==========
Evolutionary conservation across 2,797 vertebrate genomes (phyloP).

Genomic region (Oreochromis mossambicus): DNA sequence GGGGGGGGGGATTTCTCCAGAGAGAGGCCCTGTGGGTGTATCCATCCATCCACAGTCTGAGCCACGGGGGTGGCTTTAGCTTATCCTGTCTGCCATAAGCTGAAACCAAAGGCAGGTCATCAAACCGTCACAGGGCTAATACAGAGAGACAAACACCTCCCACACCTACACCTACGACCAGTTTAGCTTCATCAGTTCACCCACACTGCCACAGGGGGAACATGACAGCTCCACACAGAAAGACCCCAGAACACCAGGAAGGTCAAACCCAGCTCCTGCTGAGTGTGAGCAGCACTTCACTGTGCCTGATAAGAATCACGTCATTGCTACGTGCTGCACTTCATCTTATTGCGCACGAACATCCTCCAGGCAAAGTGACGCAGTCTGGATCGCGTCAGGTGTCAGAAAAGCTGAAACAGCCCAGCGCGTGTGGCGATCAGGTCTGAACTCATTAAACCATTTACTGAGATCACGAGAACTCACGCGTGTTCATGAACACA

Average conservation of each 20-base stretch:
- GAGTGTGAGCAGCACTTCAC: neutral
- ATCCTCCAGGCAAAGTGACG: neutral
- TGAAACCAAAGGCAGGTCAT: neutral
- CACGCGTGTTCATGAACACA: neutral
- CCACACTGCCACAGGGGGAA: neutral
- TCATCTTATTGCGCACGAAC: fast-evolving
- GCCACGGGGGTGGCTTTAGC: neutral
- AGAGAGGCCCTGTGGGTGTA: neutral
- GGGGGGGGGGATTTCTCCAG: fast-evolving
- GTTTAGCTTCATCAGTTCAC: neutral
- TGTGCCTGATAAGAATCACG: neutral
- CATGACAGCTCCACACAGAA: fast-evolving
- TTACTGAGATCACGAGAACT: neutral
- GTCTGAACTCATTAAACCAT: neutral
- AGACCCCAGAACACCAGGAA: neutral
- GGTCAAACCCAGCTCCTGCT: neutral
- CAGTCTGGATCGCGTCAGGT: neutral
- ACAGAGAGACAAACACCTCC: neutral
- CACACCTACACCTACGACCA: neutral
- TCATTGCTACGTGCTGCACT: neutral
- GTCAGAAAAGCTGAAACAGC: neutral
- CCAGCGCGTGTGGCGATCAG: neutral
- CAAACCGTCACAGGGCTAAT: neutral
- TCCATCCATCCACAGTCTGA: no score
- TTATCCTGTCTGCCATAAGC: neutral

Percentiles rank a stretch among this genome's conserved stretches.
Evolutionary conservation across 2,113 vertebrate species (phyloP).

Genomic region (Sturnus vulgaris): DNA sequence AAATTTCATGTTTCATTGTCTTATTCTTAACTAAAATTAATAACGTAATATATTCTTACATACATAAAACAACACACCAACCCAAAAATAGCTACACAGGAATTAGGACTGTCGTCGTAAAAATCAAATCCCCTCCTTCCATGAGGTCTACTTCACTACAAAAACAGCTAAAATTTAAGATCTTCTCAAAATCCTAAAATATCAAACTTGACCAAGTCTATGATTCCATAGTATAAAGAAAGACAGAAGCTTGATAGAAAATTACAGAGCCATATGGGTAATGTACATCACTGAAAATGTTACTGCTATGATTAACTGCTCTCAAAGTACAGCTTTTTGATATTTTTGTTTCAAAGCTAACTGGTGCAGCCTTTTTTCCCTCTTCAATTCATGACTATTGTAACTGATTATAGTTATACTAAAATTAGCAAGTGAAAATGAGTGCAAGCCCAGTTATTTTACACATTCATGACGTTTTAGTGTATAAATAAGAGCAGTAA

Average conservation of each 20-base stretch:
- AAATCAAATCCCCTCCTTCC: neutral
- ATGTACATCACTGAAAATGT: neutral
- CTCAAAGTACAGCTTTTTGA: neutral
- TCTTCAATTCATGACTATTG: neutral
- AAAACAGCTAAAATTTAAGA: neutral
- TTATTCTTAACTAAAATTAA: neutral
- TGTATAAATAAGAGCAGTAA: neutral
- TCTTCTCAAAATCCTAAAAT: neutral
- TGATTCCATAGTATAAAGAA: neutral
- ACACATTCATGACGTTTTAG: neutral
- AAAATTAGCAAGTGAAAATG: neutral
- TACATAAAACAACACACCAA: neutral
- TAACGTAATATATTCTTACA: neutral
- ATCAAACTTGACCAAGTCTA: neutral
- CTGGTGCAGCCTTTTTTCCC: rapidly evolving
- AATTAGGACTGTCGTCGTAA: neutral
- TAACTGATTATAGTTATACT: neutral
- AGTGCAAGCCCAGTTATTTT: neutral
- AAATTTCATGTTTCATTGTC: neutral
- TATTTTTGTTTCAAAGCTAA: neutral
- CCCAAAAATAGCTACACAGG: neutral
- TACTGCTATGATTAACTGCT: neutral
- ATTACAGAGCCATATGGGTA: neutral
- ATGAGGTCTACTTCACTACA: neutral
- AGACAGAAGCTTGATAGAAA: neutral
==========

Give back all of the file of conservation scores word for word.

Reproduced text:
Evolutionary conservation across 2,797 vertebrate genomes (phyloP).

Genomic region (Oreochromis mossambicus): DNA sequence GGGGGGGGGGATTTCTCCAGAGAGAGGCCCTGTGGGTGTATCCATCCATCCACAGTCTGAGCCACGGGGGTGGCTTTAGCTTATCCTGTCTGCCATAAGCTGAAACCAAAGGCAGGTCATCAAACCGTCACAGGGCTAATACAGAGAGACAAACACCTCCCACACCTACACCTACGACCAGTTTAGCTTCATCAGTTCACCCACACTGCCACAGGGGGAACATGACAGCTCCACACAGAAAGACCCCAGAACACCAGGAAGGTCAAACCCAGCTCCTGCTGAGTGTGAGCAGCACTTCACTGTGCCTGATAAGAATCACGTCATTGCTACGTGCTGCACTTCATCTTATTGCGCACGAACATCCTCCAGGCAAAGTGACGCAGTCTGGATCGCGTCAGGTGTCAGAAAAGCTGAAACAGCCCAGCGCGTGTGGCGATCAGGTCTGAACTCATTAAACCATTTACTGAGATCACGAGAACTCACGCGTGTTCATGAACACA

Average conservation of each 20-base stretch:
- GAGTGTGAGCAGCACTTCAC: neutral
- ATCCTCCAGGCAAAGTGACG: neutral
- TGAAACCAAAGGCAGGTCAT: neutral
- CACGCGTGTTCATGAACACA: neutral
- CCACACTGCCACAGGGGGAA: neutral
- TCATCTTATTGCGCACGAAC: fast-evolving
- GCCACGGGGGTGGCTTTAGC: neutral
- AGAGAGGCCCTGTGGGTGTA: neutral
- GGGGGGGGGGATTTCTCCAG: fast-evolving
- GTTTAGCTTCATCAGTTCAC: neutral
- TGTGCCTGATAAGAATCACG: neutral
- CATGACAGCTCCACACAGAA: fast-evolving
- TTACTGAGATCACGAGAACT: neutral
- GTCTGAACTCATTAAACCAT: neutral
- AGACCCCAGAACACCAGGAA: neutral
- GGTCAAACCCAGCTCCTGCT: neutral
- CAGTCTGGATCGCGTCAGGT: neutral
- ACAGAGAGACAAACACCTCC: neutral
- CACACCTACACCTACGACCA: neutral
- TCATTGCTACGTGCTGCACT: neutral
- GTCAGAAAAGCTGAAACAGC: neutral
- CCAGCGCGTGTGGCGATCAG: neutral
- CAAACCGTCACAGGGCTAAT: neutral
- TCCATCCATCCACAGTCTGA: no score
- TTATCCTGTCTGCCATAAGC: neutral

Percentiles rank a stretch among this genome's conserved stretches.
Evolutionary conservation across 2,113 vertebrate species (phyloP).

Genomic region (Sturnus vulgaris): DNA sequence AAATTTCATGTTTCATTGTCTTATTCTTAACTAAAATTAATAACGTAATATATTCTTACATACATAAAACAACACACCAACCCAAAAATAGCTACACAGGAATTAGGACTGTCGTCGTAAAAATCAAATCCCCTCCTTCCATGAGGTCTACTTCACTACAAAAACAGCTAAAATTTAAGATCTTCTCAAAATCCTAAAATATCAAACTTGACCAAGTCTATGATTCCATAGTATAAAGAAAGACAGAAGCTTGATAGAAAATTACAGAGCCATATGGGTAATGTACATCACTGAAAATGTTACTGCTATGATTAACTGCTCTCAAAGTACAGCTTTTTGATATTTTTGTTTCAAAGCTAACTGGTGCAGCCTTTTTTCCCTCTTCAATTCATGACTATTGTAACTGATTATAGTTATACTAAAATTAGCAAGTGAAAATGAGTGCAAGCCCAGTTATTTTACACATTCATGACGTTTTAGTGTATAAATAAGAGCAGTAA

Average conservation of each 20-base stretch:
- AAATCAAATCCCCTCCTTCC: neutral
- ATGTACATCACTGAAAATGT: neutral
- CTCAAAGTACAGCTTTTTGA: neutral
- TCTTCAATTCATGACTATTG: neutral
- AAAACAGCTAAAATTTAAGA: neutral
- TTATTCTTAACTAAAATTAA: neutral
- TGTATAAATAAGAGCAGTAA: neutral
- TCTTCTCAAAATCCTAAAAT: neutral
- TGATTCCATAGTATAAAGAA: neutral
- ACACATTCATGACGTTTTAG: neutral
- AAAATTAGCAAGTGAAAATG: neutral
- TACATAAAACAACACACCAA: neutral
- TAACGTAATATATTCTTACA: neutral
- ATCAAACTTGACCAAGTCTA: neutral
- CTGGTGCAGCCTTTTTTCCC: rapidly evolving
- AATTAGGACTGTCGTCGTAA: neutral
- TAACTGATTATAGTTATACT: neutral
- AGTGCAAGCCCAGTTATTTT: neutral
- AAATTTCATGTTTCATTGTC: neutral
- TATTTTTGTTTCAAAGCTAA: neutral
- CCCAAAAATAGCTACACAGG: neutral
- TACTGCTATGATTAACTGCT: neutral
- ATTACAGAGCCATATGGGTA: neutral
- ATGAGGTCTACTTCACTACA: neutral
- AGACAGAAGCTTGATAGAAA: neutral